California Science Center. Just south of Downtown in historic Exposition Park the big summer show (through Sept. 1) at the California Science Center is "Titanic: The Artifact Exhibit." You'll see over 250 items rescued from the ocean floor including 15-ton piece of the hull. The permanent exhibits of this dazzling monument to all things scientific explore how everything works from engines to bodies -- and the interactive exhibits are so clever and inviting, there's nary a textbook vibe in the place. Save time for the Air and Space Gallery (helicopters, planes and gliders to climb into plus a motion-based simulator) and the IMAX Theater (a seven-story screen, the largest in L.A.) -- also part of this complex. 700 State Dr., 213 744-7400; wwwcasciencectr.org. Open daily 10-5. Air and Space Gallery: open 10-1 weekdays; 11-4 weekends. Call for IMAX schedule.

Natural History Museum. With dueling dinos in the rotunda (complete skeletons of a Tyrannosaurus rex and a Triceratops) this museum will have your attention from the get-go. Beyond the prehistoric giants, there are dioramas of world wildlife, a gem and mineral hall with the largest gold collection in the U.S. and a very interactive Discovery Center for kids. This museum is a short stroll east of the California Science Center and IMAX, still in Exposition Park. 900 Exposition Blvd.; 213 763-DINO; www.nhm.org. Open daily 10-5.

The Museum of Neon Art is a gas. In fact the current special exhibit (through Sept. 14) focuses on artistry in gas with amazingly complex neon sculptures in eye-popping colors. 501 W. Olympic Blvd.; 213 489-9918; www.neonmona.art. Open Wed-Sat 11-5; Sun 12-5. MOCA During august, the Museum of Contemporary Art will be installing a major Fall exhibit welcoming Frank Gehry to the neighborhood. Recent acquisitions to the collection will be on view during this time including work by kid pleasers such as Jackson Pollock and Roy Lichtenstein plus, out on the Sculpture Plaza, there's Nancy Rubin's monumental sculpture made from used airplane parts. 250 S. Grand Ave.; 213 626-6222; www.moca.org Open Tues - Sun 11-5, Thus 11-8 (free after 5).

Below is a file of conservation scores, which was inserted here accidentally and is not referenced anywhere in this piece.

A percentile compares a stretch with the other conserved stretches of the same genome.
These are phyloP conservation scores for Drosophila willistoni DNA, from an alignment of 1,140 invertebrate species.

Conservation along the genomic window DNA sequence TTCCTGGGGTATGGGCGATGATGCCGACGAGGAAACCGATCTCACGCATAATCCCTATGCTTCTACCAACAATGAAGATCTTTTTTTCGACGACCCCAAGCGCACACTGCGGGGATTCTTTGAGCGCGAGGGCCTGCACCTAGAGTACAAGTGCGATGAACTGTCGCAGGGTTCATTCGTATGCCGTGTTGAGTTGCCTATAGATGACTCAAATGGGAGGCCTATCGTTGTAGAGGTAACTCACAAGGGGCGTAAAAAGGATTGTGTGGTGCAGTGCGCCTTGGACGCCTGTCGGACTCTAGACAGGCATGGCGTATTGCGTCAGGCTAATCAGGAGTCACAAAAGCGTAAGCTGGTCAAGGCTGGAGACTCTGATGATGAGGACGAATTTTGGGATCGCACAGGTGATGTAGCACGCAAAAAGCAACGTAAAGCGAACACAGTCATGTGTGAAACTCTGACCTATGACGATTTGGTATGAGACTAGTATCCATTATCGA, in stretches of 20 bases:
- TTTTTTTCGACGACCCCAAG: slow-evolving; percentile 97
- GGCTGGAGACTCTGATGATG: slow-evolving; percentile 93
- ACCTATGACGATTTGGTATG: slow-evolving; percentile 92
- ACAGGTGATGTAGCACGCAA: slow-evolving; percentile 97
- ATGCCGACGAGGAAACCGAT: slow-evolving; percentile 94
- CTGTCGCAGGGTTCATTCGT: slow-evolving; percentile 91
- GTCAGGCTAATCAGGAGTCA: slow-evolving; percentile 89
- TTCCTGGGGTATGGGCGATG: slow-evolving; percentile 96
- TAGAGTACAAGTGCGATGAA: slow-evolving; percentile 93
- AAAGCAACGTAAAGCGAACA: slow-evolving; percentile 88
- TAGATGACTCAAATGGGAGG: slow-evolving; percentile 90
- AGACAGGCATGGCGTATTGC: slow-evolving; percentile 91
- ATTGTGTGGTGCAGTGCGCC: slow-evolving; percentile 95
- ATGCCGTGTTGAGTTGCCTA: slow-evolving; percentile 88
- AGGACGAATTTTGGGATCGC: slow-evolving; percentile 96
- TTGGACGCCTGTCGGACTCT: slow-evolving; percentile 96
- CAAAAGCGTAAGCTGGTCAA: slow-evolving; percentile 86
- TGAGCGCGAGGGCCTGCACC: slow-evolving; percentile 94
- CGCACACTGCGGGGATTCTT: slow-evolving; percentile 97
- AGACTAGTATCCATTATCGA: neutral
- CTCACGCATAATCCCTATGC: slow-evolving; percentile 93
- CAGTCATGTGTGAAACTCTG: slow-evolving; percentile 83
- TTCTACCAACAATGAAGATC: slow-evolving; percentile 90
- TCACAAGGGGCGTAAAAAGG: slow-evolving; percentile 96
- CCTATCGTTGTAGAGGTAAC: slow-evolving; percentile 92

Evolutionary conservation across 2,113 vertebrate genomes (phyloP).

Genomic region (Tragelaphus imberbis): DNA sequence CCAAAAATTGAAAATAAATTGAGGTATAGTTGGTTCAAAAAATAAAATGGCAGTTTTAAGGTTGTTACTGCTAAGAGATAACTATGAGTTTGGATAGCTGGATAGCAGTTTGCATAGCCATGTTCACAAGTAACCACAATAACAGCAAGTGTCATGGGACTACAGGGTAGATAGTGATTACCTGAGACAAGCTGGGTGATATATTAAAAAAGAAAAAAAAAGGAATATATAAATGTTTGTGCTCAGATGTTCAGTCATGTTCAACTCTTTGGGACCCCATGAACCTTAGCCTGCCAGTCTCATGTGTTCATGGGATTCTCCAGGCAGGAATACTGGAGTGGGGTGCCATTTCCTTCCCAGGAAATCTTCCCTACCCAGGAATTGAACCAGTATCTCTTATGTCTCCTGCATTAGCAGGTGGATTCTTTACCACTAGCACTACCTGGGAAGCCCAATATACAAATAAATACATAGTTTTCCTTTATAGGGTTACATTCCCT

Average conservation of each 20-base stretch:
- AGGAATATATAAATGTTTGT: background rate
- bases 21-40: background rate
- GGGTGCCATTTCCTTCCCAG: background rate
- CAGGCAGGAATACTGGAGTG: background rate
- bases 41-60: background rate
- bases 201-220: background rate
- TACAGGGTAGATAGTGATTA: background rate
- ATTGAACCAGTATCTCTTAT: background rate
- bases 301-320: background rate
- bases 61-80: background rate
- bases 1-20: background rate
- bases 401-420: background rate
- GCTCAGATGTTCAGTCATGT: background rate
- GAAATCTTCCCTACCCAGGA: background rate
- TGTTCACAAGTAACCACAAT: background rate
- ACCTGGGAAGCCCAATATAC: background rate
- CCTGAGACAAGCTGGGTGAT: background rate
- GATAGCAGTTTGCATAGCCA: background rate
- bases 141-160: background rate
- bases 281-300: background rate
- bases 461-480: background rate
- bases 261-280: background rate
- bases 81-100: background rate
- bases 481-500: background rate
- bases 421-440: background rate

los angelesDisney Concert Hall. How to turn a youngster on to architecture? Yes, architecture. A walk by world-renown architect Frank O. Gehry's about-to-open Walt Disney Concert Hall is guaranteed to catch kids' imaginations. All that free-form stainless steel is already one of the world's most talked-about structures. Part of the Music Center of Los Angeles County, Disney Concert Hall will be the new home of the L.A. Philharmonic this fall. First St. between Hope and Grand; 213 972-7211. www.disneyhall.com.

Union Station. Just as dazzling to kids is Union Station. This Spanish Mission Revival train station, the last of the grand train stations to be built in the U.S., has been restored to its 1930s glory with ornately painted beams, marble floors and the comfiest leather and wood chairs from which to admire it all. Just east of Olvera Street. 800 N. Alameda St. Open daily.